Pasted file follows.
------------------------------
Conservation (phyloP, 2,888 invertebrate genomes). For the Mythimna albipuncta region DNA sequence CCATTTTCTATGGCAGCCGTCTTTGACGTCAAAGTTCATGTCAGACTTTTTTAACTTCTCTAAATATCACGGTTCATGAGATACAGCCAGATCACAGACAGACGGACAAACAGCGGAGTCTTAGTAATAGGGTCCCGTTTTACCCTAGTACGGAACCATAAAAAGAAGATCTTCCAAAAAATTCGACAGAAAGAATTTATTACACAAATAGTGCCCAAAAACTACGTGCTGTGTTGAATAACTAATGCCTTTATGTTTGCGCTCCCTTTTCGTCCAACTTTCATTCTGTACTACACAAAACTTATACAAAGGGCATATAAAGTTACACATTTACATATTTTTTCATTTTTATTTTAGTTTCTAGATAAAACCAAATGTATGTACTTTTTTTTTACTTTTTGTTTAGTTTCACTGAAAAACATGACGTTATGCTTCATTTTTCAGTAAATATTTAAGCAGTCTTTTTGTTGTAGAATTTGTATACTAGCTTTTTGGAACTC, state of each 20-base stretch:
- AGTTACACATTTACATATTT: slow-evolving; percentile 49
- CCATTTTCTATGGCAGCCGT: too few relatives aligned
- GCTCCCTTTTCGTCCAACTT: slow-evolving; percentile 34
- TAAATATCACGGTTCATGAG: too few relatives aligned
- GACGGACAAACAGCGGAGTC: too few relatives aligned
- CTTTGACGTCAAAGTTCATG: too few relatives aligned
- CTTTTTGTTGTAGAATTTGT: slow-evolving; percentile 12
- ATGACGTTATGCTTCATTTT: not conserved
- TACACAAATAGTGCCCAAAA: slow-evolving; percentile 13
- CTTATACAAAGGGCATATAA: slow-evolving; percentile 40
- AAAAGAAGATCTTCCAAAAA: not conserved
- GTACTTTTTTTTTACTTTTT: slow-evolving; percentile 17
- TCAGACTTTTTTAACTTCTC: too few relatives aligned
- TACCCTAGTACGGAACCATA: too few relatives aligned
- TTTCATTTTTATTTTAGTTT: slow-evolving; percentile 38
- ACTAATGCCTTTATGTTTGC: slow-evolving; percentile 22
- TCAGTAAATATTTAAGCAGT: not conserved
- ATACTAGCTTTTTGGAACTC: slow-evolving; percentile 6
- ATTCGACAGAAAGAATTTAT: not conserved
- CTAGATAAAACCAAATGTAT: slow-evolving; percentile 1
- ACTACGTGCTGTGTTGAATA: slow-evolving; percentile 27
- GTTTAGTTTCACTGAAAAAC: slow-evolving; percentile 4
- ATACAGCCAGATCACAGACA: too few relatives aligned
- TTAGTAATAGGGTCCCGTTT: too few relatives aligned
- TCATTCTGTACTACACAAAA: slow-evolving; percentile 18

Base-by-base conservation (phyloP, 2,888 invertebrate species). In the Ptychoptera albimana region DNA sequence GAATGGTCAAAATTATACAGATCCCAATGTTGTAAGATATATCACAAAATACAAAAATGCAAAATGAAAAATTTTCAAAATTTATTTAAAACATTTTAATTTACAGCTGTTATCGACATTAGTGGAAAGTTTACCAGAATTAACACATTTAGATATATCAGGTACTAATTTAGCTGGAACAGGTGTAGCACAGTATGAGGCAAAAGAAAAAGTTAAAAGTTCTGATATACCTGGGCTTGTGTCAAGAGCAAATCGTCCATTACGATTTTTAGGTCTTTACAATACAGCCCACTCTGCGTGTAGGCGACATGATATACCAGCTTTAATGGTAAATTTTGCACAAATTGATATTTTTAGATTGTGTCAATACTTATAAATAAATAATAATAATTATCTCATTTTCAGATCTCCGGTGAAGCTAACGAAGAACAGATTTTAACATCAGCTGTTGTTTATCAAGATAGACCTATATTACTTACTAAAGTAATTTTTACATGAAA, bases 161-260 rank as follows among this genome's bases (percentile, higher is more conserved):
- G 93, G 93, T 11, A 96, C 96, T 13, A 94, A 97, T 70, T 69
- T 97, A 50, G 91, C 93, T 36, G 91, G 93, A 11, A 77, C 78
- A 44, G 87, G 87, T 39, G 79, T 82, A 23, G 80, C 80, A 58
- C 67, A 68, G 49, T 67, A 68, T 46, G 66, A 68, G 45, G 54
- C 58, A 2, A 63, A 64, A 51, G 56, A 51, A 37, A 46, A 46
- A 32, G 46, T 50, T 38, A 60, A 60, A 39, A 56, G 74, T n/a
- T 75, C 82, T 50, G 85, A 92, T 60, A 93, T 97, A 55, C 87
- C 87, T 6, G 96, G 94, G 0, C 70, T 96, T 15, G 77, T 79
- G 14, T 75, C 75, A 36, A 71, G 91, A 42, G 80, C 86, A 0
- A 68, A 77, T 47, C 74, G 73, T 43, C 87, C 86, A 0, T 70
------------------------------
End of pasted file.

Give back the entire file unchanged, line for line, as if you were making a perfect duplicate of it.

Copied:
Conservation (phyloP, 2,888 invertebrate genomes). For the Mythimna albipuncta region DNA sequence CCATTTTCTATGGCAGCCGTCTTTGACGTCAAAGTTCATGTCAGACTTTTTTAACTTCTCTAAATATCACGGTTCATGAGATACAGCCAGATCACAGACAGACGGACAAACAGCGGAGTCTTAGTAATAGGGTCCCGTTTTACCCTAGTACGGAACCATAAAAAGAAGATCTTCCAAAAAATTCGACAGAAAGAATTTATTACACAAATAGTGCCCAAAAACTACGTGCTGTGTTGAATAACTAATGCCTTTATGTTTGCGCTCCCTTTTCGTCCAACTTTCATTCTGTACTACACAAAACTTATACAAAGGGCATATAAAGTTACACATTTACATATTTTTTCATTTTTATTTTAGTTTCTAGATAAAACCAAATGTATGTACTTTTTTTTTACTTTTTGTTTAGTTTCACTGAAAAACATGACGTTATGCTTCATTTTTCAGTAAATATTTAAGCAGTCTTTTTGTTGTAGAATTTGTATACTAGCTTTTTGGAACTC, state of each 20-base stretch:
- AGTTACACATTTACATATTT: slow-evolving; percentile 49
- CCATTTTCTATGGCAGCCGT: too few relatives aligned
- GCTCCCTTTTCGTCCAACTT: slow-evolving; percentile 34
- TAAATATCACGGTTCATGAG: too few relatives aligned
- GACGGACAAACAGCGGAGTC: too few relatives aligned
- CTTTGACGTCAAAGTTCATG: too few relatives aligned
- CTTTTTGTTGTAGAATTTGT: slow-evolving; percentile 12
- ATGACGTTATGCTTCATTTT: not conserved
- TACACAAATAGTGCCCAAAA: slow-evolving; percentile 13
- CTTATACAAAGGGCATATAA: slow-evolving; percentile 40
- AAAAGAAGATCTTCCAAAAA: not conserved
- GTACTTTTTTTTTACTTTTT: slow-evolving; percentile 17
- TCAGACTTTTTTAACTTCTC: too few relatives aligned
- TACCCTAGTACGGAACCATA: too few relatives aligned
- TTTCATTTTTATTTTAGTTT: slow-evolving; percentile 38
- ACTAATGCCTTTATGTTTGC: slow-evolving; percentile 22
- TCAGTAAATATTTAAGCAGT: not conserved
- ATACTAGCTTTTTGGAACTC: slow-evolving; percentile 6
- ATTCGACAGAAAGAATTTAT: not conserved
- CTAGATAAAACCAAATGTAT: slow-evolving; percentile 1
- ACTACGTGCTGTGTTGAATA: slow-evolving; percentile 27
- GTTTAGTTTCACTGAAAAAC: slow-evolving; percentile 4
- ATACAGCCAGATCACAGACA: too few relatives aligned
- TTAGTAATAGGGTCCCGTTT: too few relatives aligned
- TCATTCTGTACTACACAAAA: slow-evolving; percentile 18

Base-by-base conservation (phyloP, 2,888 invertebrate species). In the Ptychoptera albimana region DNA sequence GAATGGTCAAAATTATACAGATCCCAATGTTGTAAGATATATCACAAAATACAAAAATGCAAAATGAAAAATTTTCAAAATTTATTTAAAACATTTTAATTTACAGCTGTTATCGACATTAGTGGAAAGTTTACCAGAATTAACACATTTAGATATATCAGGTACTAATTTAGCTGGAACAGGTGTAGCACAGTATGAGGCAAAAGAAAAAGTTAAAAGTTCTGATATACCTGGGCTTGTGTCAAGAGCAAATCGTCCATTACGATTTTTAGGTCTTTACAATACAGCCCACTCTGCGTGTAGGCGACATGATATACCAGCTTTAATGGTAAATTTTGCACAAATTGATATTTTTAGATTGTGTCAATACTTATAAATAAATAATAATAATTATCTCATTTTCAGATCTCCGGTGAAGCTAACGAAGAACAGATTTTAACATCAGCTGTTGTTTATCAAGATAGACCTATATTACTTACTAAAGTAATTTTTACATGAAA, bases 161-260 rank as follows among this genome's bases (percentile, higher is more conserved):
- G 93, G 93, T 11, A 96, C 96, T 13, A 94, A 97, T 70, T 69
- T 97, A 50, G 91, C 93, T 36, G 91, G 93, A 11, A 77, C 78
- A 44, G 87, G 87, T 39, G 79, T 82, A 23, G 80, C 80, A 58
- C 67, A 68, G 49, T 67, A 68, T 46, G 66, A 68, G 45, G 54
- C 58, A 2, A 63, A 64, A 51, G 56, A 51, A 37, A 46, A 46
- A 32, G 46, T 50, T 38, A 60, A 60, A 39, A 56, G 74, T n/a
- T 75, C 82, T 50, G 85, A 92, T 60, A 93, T 97, A 55, C 87
- C 87, T 6, G 96, G 94, G 0, C 70, T 96, T 15, G 77, T 79
- G 14, T 75, C 75, A 36, A 71, G 91, A 42, G 80, C 86, A 0
- A 68, A 77, T 47, C 74, G 73, T 43, C 87, C 86, A 0, T 70